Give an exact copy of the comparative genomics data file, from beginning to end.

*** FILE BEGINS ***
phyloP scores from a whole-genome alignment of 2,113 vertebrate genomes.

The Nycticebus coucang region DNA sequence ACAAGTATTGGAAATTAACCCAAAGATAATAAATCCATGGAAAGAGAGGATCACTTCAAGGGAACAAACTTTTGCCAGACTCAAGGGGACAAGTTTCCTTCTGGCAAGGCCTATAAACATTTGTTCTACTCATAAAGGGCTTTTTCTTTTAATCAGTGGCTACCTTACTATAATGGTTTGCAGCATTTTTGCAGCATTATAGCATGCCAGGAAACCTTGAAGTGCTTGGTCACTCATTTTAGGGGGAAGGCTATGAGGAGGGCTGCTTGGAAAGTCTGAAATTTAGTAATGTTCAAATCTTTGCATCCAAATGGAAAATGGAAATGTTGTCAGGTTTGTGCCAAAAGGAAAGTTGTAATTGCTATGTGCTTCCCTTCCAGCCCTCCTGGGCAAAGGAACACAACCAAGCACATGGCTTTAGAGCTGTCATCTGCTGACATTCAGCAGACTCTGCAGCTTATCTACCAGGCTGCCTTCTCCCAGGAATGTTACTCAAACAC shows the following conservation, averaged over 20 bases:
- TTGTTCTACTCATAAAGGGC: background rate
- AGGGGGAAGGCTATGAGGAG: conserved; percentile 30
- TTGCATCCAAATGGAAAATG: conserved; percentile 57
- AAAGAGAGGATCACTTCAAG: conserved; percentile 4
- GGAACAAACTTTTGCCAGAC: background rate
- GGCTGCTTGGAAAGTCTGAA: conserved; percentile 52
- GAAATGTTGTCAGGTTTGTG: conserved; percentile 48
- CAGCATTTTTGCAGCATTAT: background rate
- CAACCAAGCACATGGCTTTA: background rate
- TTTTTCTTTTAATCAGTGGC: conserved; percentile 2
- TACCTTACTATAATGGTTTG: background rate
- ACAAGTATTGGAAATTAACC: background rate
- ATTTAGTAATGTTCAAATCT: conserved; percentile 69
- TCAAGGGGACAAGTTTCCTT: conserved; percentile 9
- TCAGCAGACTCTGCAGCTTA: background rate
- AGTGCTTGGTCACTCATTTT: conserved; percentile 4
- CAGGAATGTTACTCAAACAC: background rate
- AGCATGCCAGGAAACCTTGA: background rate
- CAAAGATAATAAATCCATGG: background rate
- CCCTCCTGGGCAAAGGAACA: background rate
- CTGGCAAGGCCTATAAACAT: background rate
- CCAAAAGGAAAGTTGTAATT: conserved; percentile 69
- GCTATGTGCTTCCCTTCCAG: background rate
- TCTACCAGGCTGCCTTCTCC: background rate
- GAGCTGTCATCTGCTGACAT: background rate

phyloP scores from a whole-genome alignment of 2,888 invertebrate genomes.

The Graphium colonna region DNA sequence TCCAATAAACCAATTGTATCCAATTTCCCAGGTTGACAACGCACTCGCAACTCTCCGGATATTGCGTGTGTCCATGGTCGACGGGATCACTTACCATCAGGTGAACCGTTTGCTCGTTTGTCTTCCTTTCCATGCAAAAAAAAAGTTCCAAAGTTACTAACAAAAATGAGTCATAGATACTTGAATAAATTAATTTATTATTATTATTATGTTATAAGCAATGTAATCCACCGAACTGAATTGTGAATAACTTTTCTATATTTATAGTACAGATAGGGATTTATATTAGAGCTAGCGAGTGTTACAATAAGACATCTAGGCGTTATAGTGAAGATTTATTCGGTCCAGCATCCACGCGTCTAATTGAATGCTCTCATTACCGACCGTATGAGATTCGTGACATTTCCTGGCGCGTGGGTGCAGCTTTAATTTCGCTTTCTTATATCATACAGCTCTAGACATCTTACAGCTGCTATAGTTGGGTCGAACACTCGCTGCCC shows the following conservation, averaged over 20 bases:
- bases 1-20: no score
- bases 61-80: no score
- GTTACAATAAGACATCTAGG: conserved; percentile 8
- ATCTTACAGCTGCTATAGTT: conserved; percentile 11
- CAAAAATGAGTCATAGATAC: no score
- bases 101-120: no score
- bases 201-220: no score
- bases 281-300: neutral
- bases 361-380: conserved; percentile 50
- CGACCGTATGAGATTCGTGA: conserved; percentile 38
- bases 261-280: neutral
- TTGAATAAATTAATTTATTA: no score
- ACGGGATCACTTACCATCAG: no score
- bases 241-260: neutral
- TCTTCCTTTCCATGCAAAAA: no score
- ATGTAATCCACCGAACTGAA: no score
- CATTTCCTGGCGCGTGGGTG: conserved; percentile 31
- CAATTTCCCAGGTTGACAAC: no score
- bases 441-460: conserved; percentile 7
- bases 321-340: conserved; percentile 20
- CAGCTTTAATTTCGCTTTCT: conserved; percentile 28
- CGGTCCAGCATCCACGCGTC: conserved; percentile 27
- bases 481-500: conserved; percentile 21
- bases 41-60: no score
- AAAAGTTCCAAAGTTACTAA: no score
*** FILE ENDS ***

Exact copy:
phyloP scores from a whole-genome alignment of 2,113 vertebrate genomes.

The Nycticebus coucang region DNA sequence ACAAGTATTGGAAATTAACCCAAAGATAATAAATCCATGGAAAGAGAGGATCACTTCAAGGGAACAAACTTTTGCCAGACTCAAGGGGACAAGTTTCCTTCTGGCAAGGCCTATAAACATTTGTTCTACTCATAAAGGGCTTTTTCTTTTAATCAGTGGCTACCTTACTATAATGGTTTGCAGCATTTTTGCAGCATTATAGCATGCCAGGAAACCTTGAAGTGCTTGGTCACTCATTTTAGGGGGAAGGCTATGAGGAGGGCTGCTTGGAAAGTCTGAAATTTAGTAATGTTCAAATCTTTGCATCCAAATGGAAAATGGAAATGTTGTCAGGTTTGTGCCAAAAGGAAAGTTGTAATTGCTATGTGCTTCCCTTCCAGCCCTCCTGGGCAAAGGAACACAACCAAGCACATGGCTTTAGAGCTGTCATCTGCTGACATTCAGCAGACTCTGCAGCTTATCTACCAGGCTGCCTTCTCCCAGGAATGTTACTCAAACAC shows the following conservation, averaged over 20 bases:
- TTGTTCTACTCATAAAGGGC: background rate
- AGGGGGAAGGCTATGAGGAG: conserved; percentile 30
- TTGCATCCAAATGGAAAATG: conserved; percentile 57
- AAAGAGAGGATCACTTCAAG: conserved; percentile 4
- GGAACAAACTTTTGCCAGAC: background rate
- GGCTGCTTGGAAAGTCTGAA: conserved; percentile 52
- GAAATGTTGTCAGGTTTGTG: conserved; percentile 48
- CAGCATTTTTGCAGCATTAT: background rate
- CAACCAAGCACATGGCTTTA: background rate
- TTTTTCTTTTAATCAGTGGC: conserved; percentile 2
- TACCTTACTATAATGGTTTG: background rate
- ACAAGTATTGGAAATTAACC: background rate
- ATTTAGTAATGTTCAAATCT: conserved; percentile 69
- TCAAGGGGACAAGTTTCCTT: conserved; percentile 9
- TCAGCAGACTCTGCAGCTTA: background rate
- AGTGCTTGGTCACTCATTTT: conserved; percentile 4
- CAGGAATGTTACTCAAACAC: background rate
- AGCATGCCAGGAAACCTTGA: background rate
- CAAAGATAATAAATCCATGG: background rate
- CCCTCCTGGGCAAAGGAACA: background rate
- CTGGCAAGGCCTATAAACAT: background rate
- CCAAAAGGAAAGTTGTAATT: conserved; percentile 69
- GCTATGTGCTTCCCTTCCAG: background rate
- TCTACCAGGCTGCCTTCTCC: background rate
- GAGCTGTCATCTGCTGACAT: background rate

phyloP scores from a whole-genome alignment of 2,888 invertebrate genomes.

The Graphium colonna region DNA sequence TCCAATAAACCAATTGTATCCAATTTCCCAGGTTGACAACGCACTCGCAACTCTCCGGATATTGCGTGTGTCCATGGTCGACGGGATCACTTACCATCAGGTGAACCGTTTGCTCGTTTGTCTTCCTTTCCATGCAAAAAAAAAGTTCCAAAGTTACTAACAAAAATGAGTCATAGATACTTGAATAAATTAATTTATTATTATTATTATGTTATAAGCAATGTAATCCACCGAACTGAATTGTGAATAACTTTTCTATATTTATAGTACAGATAGGGATTTATATTAGAGCTAGCGAGTGTTACAATAAGACATCTAGGCGTTATAGTGAAGATTTATTCGGTCCAGCATCCACGCGTCTAATTGAATGCTCTCATTACCGACCGTATGAGATTCGTGACATTTCCTGGCGCGTGGGTGCAGCTTTAATTTCGCTTTCTTATATCATACAGCTCTAGACATCTTACAGCTGCTATAGTTGGGTCGAACACTCGCTGCCC shows the following conservation, averaged over 20 bases:
- bases 1-20: no score
- bases 61-80: no score
- GTTACAATAAGACATCTAGG: conserved; percentile 8
- ATCTTACAGCTGCTATAGTT: conserved; percentile 11
- CAAAAATGAGTCATAGATAC: no score
- bases 101-120: no score
- bases 201-220: no score
- bases 281-300: neutral
- bases 361-380: conserved; percentile 50
- CGACCGTATGAGATTCGTGA: conserved; percentile 38
- bases 261-280: neutral
- TTGAATAAATTAATTTATTA: no score
- ACGGGATCACTTACCATCAG: no score
- bases 241-260: neutral
- TCTTCCTTTCCATGCAAAAA: no score
- ATGTAATCCACCGAACTGAA: no score
- CATTTCCTGGCGCGTGGGTG: conserved; percentile 31
- CAATTTCCCAGGTTGACAAC: no score
- bases 441-460: conserved; percentile 7
- bases 321-340: conserved; percentile 20
- CAGCTTTAATTTCGCTTTCT: conserved; percentile 28
- CGGTCCAGCATCCACGCGTC: conserved; percentile 27
- bases 481-500: conserved; percentile 21
- bases 41-60: no score
- AAAAGTTCCAAAGTTACTAA: no score